Some of the pieces designed by Minale Maeda for their 'Inside Out Furniture' collection. The white clips are 3D printed.

Some of the pieces designed by Minale Maeda for their 'Inside Out Furniture' collection. The white clips are 3D printed.

They involved small 3D printed clips that joined flat sheets of plywood to solid square sections of birch. The designs could be downloaded from the internet for a small fee and the plastic clip parts sent from the printing company direct to the end user who could have the sheets of plywood cut to size locally at very little cost. The designs required only basic skills and while utilitarian have a functional beauty. Given a striking colour on the interior, the construction method became the external feature while the interior was the decoration. 

 The 'Wrong Colour' collection used plywood with brightly coloured anodised aluminium frames and connectors. 

The 'Wrong Colour' collection used plywood with brightly coloured anodised aluminium frames and connectors. 

In a similar vein the studio developed ‘Wrong Colour’ in 2013, a collection of storage cabinets that used flat panels fixed to a frame with brightly coloured anodized aluminium connectors. The resulting patterns in the timber from the aluminium was pleasingly decorative and the entire system a beautiful, lightweight and rigid solution.

 The big one. Minale Maeda's four door storage cabinet from the 'Wrong Colour' collection, shows the beauty of the patterns made by the coloured elements.

The big one. Minale Maeda's four door storage cabinet from the 'Wrong Colour' collection, shows the beauty of the patterns made by the coloured elements.

The studio’s work in porcelain is an interesting deviation from their normal material base but has a strong geometric quality. While shaped like industrial parts the vessels have a softness imbued in them by the material and the finishes. The set consists of a small plate, large plate, three sizes of cup, two bowls, a carafe and jug. A variety of finishes were explored from plain matt bisque fired porcelain and a clear transparent glaze to complex graduating colours and metallic lusters. 

 The full 'CADCAM' tableware range by Minale Maeda in a transparent gloss glaze. 

The full 'CADCAM' tableware range by Minale Maeda in a transparent gloss glaze. 

 'CADCAM' tableware in colour blocked glaze colours.

'CADCAM' tableware in colour blocked glaze colours.

 The yellow gradient glazed version of Minale Maeda's 'CADCAM' tableware range.

The yellow gradient glazed version of Minale Maeda's 'CADCAM' tableware range.

Their ‘Virtual Florist’ collection from 2011 is another foray into the rapid prototyping world. In this project the studio reversed the defining qualities of flowers - creating exact replicas of popular varieties in polyamide. Colour, season and location are irrelevant and the objects take on their own meaning. 

 'Virtual Florist' are incredibly accurate replicas of naturally occuring flowers and plants created with rapid prototyping.     Each piece is 30 - 60cm high.

'Virtual Florist' are incredibly accurate replicas of naturally occuring flowers and plants created with rapid prototyping.     Each piece is 30 - 60cm high.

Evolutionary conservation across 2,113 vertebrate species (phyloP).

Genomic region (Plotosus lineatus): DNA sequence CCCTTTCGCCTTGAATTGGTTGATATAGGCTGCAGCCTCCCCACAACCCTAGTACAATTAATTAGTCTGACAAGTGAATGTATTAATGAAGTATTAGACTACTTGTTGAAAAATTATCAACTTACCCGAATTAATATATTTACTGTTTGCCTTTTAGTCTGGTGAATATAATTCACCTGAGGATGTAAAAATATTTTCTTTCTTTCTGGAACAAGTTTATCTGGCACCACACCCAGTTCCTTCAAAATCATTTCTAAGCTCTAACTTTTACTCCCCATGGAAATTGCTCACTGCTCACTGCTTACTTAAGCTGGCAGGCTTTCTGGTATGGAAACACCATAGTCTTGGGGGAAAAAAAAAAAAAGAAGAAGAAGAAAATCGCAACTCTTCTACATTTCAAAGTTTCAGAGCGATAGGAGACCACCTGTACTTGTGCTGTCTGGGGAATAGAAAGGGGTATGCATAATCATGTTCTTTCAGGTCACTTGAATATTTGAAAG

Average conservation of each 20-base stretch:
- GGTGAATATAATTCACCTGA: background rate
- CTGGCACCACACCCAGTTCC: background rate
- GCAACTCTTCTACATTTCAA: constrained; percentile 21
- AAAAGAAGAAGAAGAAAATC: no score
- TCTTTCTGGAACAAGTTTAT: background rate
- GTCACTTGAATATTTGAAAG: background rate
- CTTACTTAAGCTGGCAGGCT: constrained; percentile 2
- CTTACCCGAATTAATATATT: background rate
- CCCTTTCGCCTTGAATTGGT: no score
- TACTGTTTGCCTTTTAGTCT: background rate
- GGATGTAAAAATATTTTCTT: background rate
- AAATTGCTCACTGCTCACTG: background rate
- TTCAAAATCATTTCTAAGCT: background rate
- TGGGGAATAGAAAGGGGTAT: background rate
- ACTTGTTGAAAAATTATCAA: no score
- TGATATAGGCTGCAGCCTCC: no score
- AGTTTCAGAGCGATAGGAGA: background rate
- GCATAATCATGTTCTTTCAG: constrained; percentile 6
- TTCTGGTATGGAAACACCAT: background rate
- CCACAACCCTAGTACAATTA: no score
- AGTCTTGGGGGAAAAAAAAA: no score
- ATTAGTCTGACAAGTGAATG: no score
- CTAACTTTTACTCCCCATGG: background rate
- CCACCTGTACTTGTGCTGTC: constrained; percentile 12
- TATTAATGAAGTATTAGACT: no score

More obscure and less delicate plants including a cactus. Part of the 'Virtual Florist' collection made from polyamide.

More obscure and less delicate plants including a cactus. Part of the 'Virtual Florist' collection made from polyamide.

The delicate beauty of 'Virtual Florist' has a very different aesthetic to some of the studio's early work which involved lego pieces.......and lots of them! In 2007 the studio produced two designs that were clad in lego - one a recreation of Rietveld's classic 'Red & Blue' chair - the other a complex cabinet. Working around an aluminium frame, the designs are actually structurally sound, although no doubt a little delicate. The 'Red & Blue Lego chair' was a limited edition piece of 5, + 2 artist proofs, sold through Droog in 2007. 

 Probably no less comfortable than the original version, Minale Maeda's 'Red & Blue Lego chair' . 

Probably no less comfortable than the original version, Minale Maeda's 'Red & Blue Lego chair' . 

 The effect from a normal viewing distance is quite uncanny. MInale Maeda's 'Red & Blue Lego chair'.

The effect from a normal viewing distance is quite uncanny. MInale Maeda's 'Red & Blue Lego chair'.

 The 'Lego buffet' has a certain Wrightian charm to it, despite being entirely made of Lego.

The 'Lego buffet' has a certain Wrightian charm to it, despite being entirely made of Lego.

Seeing their work over a number of years, and having just spoken to them at Palazzo Clerici during this year's Milan Design Week, it was exciting to hear that Minale Maeda had won the Grand Prize in the Biennale Interieur Awards. Their quietly challenging work is always wonderfully executed and strangely alluring despite being quite utilitarian.

The marriage of Japanese and Italian ideas within a Dutch environment seems to be working exceptionally well.

For more on this interesting Dutch based design studio, check out their website. For more on the Biennale Interieur Award 2014 and a chance to look at the work of the other winners, click here.